Saturday, April 6, 2002

I guess the whole distinction between "data modeller" and "sql programmer" seems pointless to me because of the nature of my job. I also design and code large databases, and I don't see the difficulty of creating it or envisioning it with plural or singular table names. How hard is to to say "what aspects do users have" vs "what aspect does a user have"? Good grief.

The design phase is eventually relegated to some printed diagrams, and then I spend months coding my stored procedures, queries, security, etc... so I just plan ahead on the model when possible.

The visual vs text bit ... It still boils down to someone in a code window typing the commands in. If your job is so specialized that all you do is draw boxes in a modelling app, then I guess I can't offer any advice. For me, the implementation takes a lot longer than the design in the case of databases, because a hundred tables means five hundred procedures by the time it's all done with.

Troy King
Saturday, April 6, 2002

In general, I like code which flows naturally, which almost always implies the plural form for collections. The deciding factor for me is my preference for using the same or very similar names for objects and the database tables they use - e.g. a User is an element of Users and is stored as a single row in the Users table.

I find this leads to more naturally flowing code:

foreach ($Users as $User) {


SELECT ... FROM Applications WHERE OperatingSystem=...

None of this is a major issue in its own right but I have found that people who always use the singular often make other, weightier annoyances such poorly designed objects or unclearly named variables. The mere fact that we're discussing this probably means we aren't in danger of that.

Chris Adams
Saturday, April 6, 2002

To think either singular or plural is wrong I think.

The correct way is surely to use both.

If we have a table full of thousands of customers then surely the table name "Customers" is the way to go.

The Customers table would just be ID, Name, etc, more details on the customer would be stored in a "Customer" table.

Much the same as in a common OO model.

Saturday, April 6, 2002

that'll be twelve cents, please...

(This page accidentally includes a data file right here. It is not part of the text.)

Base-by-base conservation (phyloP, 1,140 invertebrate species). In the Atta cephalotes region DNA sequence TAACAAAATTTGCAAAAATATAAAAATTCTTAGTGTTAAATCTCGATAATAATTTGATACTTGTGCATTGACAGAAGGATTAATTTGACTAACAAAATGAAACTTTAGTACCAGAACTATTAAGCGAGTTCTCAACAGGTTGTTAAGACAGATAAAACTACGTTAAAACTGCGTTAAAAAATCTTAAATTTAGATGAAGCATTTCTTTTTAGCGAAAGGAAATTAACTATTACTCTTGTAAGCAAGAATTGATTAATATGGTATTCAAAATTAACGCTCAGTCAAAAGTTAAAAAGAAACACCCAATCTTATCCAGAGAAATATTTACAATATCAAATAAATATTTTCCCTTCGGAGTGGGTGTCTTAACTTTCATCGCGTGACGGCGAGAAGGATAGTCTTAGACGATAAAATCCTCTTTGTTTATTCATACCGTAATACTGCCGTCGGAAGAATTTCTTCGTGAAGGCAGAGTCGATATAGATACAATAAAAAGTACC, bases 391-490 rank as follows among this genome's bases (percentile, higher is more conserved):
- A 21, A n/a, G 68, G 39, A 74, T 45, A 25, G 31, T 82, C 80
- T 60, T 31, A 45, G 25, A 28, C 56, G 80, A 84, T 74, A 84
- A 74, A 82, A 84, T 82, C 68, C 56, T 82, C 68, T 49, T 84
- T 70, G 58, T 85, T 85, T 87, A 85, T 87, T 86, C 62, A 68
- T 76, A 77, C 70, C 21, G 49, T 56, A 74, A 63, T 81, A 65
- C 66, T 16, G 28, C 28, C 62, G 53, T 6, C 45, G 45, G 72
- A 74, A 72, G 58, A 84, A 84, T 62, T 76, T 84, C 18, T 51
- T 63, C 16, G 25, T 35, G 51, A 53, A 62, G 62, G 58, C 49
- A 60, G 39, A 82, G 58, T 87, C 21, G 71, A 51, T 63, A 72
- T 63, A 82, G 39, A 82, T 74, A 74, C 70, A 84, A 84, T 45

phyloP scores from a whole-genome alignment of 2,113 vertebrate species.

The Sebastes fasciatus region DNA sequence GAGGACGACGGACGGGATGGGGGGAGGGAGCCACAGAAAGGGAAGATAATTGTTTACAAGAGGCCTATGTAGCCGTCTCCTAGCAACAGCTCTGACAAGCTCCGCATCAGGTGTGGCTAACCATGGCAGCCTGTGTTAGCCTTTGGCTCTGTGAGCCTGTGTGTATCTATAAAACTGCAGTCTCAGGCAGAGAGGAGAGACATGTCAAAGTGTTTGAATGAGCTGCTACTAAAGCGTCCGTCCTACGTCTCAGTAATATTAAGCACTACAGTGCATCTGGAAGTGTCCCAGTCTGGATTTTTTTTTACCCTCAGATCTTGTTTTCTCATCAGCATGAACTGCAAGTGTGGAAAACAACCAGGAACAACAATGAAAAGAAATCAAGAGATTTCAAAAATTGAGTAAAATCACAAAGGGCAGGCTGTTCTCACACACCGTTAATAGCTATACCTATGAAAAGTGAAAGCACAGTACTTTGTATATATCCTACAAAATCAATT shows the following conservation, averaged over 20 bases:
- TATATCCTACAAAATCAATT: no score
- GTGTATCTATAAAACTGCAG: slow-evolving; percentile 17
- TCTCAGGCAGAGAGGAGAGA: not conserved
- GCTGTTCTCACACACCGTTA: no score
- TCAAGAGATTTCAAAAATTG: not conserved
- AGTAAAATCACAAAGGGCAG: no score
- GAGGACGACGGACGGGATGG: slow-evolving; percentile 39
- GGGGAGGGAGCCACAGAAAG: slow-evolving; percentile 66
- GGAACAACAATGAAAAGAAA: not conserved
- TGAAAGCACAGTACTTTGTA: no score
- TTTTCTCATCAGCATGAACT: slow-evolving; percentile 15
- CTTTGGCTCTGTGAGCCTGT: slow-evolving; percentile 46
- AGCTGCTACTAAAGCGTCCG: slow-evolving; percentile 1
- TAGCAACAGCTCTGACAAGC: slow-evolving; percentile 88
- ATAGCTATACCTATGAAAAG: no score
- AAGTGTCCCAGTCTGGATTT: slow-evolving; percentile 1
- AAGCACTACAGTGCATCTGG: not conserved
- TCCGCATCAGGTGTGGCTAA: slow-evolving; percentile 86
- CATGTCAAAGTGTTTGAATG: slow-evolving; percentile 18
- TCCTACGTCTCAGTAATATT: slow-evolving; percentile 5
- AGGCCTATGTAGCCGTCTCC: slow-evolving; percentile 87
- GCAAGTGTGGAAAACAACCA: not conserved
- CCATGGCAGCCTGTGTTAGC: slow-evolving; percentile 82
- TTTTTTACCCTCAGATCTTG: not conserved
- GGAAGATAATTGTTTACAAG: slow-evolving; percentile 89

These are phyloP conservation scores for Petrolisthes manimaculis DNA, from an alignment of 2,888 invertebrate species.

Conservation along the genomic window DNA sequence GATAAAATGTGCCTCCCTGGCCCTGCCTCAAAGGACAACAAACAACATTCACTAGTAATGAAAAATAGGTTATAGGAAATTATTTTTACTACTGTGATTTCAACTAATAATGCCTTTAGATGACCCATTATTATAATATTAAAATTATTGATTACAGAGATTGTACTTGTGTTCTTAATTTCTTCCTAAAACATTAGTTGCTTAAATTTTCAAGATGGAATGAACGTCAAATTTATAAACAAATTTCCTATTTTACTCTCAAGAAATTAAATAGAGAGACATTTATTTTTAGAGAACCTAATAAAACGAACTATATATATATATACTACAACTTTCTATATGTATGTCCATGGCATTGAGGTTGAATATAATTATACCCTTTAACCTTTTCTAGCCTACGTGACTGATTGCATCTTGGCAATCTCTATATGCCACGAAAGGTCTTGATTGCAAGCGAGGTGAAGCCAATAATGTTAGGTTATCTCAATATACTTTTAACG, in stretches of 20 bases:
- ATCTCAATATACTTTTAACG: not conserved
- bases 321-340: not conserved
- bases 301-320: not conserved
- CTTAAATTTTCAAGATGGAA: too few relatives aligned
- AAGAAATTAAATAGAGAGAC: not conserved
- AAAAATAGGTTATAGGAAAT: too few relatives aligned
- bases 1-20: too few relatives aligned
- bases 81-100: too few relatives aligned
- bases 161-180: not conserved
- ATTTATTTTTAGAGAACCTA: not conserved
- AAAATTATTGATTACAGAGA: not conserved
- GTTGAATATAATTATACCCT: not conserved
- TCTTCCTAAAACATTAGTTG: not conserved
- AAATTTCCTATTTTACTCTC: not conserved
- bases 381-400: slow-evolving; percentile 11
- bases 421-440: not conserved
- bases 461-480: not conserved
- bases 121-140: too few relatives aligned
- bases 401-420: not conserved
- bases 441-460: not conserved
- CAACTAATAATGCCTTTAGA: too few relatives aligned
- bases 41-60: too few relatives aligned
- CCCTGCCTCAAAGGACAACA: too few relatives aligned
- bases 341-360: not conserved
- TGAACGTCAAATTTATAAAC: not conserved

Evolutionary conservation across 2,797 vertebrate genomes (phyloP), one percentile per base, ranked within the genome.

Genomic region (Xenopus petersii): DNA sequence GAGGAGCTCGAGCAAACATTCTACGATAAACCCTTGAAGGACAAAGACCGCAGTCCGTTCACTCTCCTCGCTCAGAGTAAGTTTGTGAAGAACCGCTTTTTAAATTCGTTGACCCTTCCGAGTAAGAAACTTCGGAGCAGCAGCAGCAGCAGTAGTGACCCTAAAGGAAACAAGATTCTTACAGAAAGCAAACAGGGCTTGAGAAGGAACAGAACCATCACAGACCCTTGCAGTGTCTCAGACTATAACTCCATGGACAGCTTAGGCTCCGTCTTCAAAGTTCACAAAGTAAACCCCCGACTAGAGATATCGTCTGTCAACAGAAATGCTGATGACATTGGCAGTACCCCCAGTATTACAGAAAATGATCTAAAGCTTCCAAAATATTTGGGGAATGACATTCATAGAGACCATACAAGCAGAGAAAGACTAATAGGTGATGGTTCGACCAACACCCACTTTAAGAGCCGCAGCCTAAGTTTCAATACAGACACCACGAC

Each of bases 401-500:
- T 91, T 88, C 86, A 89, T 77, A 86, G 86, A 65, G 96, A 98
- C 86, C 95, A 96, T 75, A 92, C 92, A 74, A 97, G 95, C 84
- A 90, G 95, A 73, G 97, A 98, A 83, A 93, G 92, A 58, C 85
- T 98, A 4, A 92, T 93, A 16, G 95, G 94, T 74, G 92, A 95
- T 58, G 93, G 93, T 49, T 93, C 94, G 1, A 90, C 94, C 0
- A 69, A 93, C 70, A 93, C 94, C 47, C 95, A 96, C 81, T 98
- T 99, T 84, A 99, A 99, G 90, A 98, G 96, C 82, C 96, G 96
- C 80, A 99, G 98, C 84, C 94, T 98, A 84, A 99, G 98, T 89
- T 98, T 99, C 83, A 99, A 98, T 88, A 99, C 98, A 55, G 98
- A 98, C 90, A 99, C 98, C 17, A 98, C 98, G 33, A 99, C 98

the guy in the next cube
Sunday, April 7, 2002

This is a generic programming issue: it applies to almost any programming language.  The problem arises because both singular and plural make sense, depending on the context.

If you have an table/array of customers, then the name Customers flows best when you're thinking of the array itself, the set of customers.  But it breaks down when you try to access one customer:

foo = Customers[127]

foo isn't the 127th Customers, he's the 127th Customer.

The suggestion that you simply pick one and stick with it makes the most sense. My personal experience (with no data to back this up) is that programs tend to refer more frequently to individual items from a table/array/list than they do to the table/array/list itself, so my own rule is to use singular.

Chris Dunford
Sunday, April 7, 2002

> This is a generic programming issue [...] But it breaks down when you try to access one customer

struct Customer;
typedef Customer Customers[256];
Customers customers;
Customer& customer = customers[127];

I prefer a plural for table names: Customers, CustomerData, CustomerRecords (or, CustomerTable).

> Is there anyone out there who does *not* think that this issue is simply religious?

A relationship or constraint (little lines and arrows) between tables is a relationship between records, or between each record, in the table: so I don't see why a plural should be massively confusing ... but if I were doing a code review, I wouldn't require the developer to rewrite whichever.